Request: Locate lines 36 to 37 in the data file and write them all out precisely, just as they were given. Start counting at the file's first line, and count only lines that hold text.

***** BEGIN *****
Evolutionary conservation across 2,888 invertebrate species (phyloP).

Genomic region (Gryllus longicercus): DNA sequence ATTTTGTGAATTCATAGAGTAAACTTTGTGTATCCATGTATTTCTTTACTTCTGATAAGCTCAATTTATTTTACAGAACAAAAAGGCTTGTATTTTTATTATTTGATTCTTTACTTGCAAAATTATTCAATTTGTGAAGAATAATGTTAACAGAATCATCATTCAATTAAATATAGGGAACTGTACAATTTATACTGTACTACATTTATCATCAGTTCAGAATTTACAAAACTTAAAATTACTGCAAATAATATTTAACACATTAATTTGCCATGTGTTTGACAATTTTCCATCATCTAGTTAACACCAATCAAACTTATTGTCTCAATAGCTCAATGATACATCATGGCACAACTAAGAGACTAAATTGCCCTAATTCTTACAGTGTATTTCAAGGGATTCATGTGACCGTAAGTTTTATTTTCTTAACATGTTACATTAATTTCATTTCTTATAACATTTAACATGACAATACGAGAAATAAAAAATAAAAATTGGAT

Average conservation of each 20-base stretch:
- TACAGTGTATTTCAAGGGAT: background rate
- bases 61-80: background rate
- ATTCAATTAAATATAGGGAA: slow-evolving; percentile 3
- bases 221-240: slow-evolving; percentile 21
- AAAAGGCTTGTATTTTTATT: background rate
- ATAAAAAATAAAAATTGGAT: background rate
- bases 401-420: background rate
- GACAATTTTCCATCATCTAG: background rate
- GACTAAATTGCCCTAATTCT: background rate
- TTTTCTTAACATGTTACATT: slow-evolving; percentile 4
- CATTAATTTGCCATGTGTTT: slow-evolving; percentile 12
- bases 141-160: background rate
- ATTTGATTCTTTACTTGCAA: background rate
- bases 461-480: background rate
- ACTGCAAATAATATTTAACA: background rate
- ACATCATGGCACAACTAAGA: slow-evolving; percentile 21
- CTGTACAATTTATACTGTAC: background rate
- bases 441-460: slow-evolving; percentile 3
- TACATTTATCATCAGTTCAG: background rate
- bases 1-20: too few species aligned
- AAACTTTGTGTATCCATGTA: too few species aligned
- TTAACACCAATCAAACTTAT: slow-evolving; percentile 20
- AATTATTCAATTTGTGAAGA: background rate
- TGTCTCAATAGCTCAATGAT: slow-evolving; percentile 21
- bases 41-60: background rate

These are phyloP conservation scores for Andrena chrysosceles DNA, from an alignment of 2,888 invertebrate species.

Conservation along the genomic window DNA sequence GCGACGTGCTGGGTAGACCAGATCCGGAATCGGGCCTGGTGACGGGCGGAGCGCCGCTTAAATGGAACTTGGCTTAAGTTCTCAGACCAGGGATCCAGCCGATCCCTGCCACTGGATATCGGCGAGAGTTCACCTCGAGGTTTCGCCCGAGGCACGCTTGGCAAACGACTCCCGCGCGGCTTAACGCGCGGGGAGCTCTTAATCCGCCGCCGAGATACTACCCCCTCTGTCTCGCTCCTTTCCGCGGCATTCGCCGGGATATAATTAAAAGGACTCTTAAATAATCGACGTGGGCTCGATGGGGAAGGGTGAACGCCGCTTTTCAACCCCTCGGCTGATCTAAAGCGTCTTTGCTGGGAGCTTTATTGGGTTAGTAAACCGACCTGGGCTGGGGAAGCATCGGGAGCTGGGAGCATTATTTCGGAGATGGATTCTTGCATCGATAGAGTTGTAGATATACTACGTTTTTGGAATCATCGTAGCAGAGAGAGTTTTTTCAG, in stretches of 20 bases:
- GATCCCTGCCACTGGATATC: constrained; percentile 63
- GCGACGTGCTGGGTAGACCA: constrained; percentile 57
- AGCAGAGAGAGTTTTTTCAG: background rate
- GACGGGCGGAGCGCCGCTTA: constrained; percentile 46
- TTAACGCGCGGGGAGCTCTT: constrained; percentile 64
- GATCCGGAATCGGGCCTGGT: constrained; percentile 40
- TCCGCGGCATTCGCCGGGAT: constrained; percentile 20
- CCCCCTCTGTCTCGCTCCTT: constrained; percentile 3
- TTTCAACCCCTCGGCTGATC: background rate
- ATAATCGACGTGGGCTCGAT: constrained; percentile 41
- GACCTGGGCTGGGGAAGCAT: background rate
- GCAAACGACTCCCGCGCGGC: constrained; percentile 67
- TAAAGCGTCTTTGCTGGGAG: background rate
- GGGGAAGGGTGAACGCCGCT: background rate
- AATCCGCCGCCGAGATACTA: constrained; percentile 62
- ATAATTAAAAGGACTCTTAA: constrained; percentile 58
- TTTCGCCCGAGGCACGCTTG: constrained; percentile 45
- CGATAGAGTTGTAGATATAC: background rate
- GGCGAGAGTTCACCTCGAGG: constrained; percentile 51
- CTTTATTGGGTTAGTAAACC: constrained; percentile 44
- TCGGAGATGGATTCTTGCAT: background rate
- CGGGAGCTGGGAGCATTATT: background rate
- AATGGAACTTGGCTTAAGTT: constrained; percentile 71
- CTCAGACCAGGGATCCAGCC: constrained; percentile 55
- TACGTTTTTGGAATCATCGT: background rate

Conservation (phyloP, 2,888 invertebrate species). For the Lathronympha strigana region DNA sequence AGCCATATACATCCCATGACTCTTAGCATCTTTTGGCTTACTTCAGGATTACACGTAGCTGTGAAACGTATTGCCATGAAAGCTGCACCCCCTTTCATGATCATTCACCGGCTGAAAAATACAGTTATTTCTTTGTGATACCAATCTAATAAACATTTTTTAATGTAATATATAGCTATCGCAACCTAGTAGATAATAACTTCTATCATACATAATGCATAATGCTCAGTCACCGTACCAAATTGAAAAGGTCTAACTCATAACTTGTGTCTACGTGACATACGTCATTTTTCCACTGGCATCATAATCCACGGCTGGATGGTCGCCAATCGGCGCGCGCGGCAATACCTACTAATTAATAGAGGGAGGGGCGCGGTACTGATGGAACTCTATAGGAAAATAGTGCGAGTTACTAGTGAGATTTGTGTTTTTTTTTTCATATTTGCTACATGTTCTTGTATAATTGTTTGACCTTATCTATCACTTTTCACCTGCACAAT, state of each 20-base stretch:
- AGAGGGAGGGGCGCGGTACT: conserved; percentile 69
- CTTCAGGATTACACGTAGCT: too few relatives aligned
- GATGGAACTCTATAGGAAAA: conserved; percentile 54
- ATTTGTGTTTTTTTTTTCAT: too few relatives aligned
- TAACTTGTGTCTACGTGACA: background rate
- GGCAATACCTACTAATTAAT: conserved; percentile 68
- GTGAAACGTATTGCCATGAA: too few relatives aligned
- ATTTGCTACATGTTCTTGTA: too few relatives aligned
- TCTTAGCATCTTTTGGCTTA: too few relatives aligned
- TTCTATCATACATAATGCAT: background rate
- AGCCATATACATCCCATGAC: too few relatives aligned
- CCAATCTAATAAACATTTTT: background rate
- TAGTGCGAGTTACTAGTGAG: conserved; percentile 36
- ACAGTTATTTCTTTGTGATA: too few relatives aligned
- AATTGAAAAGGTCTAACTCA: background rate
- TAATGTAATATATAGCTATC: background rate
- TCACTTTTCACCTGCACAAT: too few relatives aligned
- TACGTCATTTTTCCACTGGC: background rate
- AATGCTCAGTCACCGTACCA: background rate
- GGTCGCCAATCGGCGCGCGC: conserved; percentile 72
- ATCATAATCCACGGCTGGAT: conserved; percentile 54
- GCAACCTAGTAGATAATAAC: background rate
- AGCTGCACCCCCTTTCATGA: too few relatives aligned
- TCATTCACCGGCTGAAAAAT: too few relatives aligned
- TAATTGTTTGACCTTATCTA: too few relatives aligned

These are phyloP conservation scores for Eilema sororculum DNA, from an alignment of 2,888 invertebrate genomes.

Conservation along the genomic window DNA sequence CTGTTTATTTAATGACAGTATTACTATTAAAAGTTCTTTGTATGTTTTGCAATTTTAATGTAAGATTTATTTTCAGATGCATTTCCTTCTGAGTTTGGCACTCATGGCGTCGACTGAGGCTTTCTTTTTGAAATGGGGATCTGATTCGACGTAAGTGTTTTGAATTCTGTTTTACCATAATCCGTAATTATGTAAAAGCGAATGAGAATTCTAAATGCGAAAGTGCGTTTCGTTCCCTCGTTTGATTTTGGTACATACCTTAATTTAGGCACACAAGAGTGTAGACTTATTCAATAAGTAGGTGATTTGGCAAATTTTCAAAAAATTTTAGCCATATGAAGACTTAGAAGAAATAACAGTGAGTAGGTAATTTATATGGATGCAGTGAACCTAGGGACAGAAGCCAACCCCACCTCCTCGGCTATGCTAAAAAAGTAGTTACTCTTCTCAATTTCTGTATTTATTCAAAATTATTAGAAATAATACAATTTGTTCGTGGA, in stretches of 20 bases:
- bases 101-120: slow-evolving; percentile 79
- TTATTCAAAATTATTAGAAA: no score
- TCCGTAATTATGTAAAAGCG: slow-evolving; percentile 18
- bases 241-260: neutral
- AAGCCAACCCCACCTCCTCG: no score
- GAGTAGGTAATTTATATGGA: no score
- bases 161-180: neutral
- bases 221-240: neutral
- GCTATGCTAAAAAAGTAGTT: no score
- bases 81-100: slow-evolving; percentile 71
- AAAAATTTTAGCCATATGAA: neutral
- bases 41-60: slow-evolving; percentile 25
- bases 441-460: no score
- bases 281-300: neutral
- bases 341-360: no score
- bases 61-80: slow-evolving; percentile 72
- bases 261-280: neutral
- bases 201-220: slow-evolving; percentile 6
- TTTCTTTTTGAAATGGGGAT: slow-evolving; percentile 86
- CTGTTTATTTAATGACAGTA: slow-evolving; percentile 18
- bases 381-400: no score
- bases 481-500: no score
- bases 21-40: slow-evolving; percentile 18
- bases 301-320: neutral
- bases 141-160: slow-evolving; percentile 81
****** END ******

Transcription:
- GATCCGGAATCGGGCCTGGT: constrained; percentile 40
- TCCGCGGCATTCGCCGGGAT: constrained; percentile 20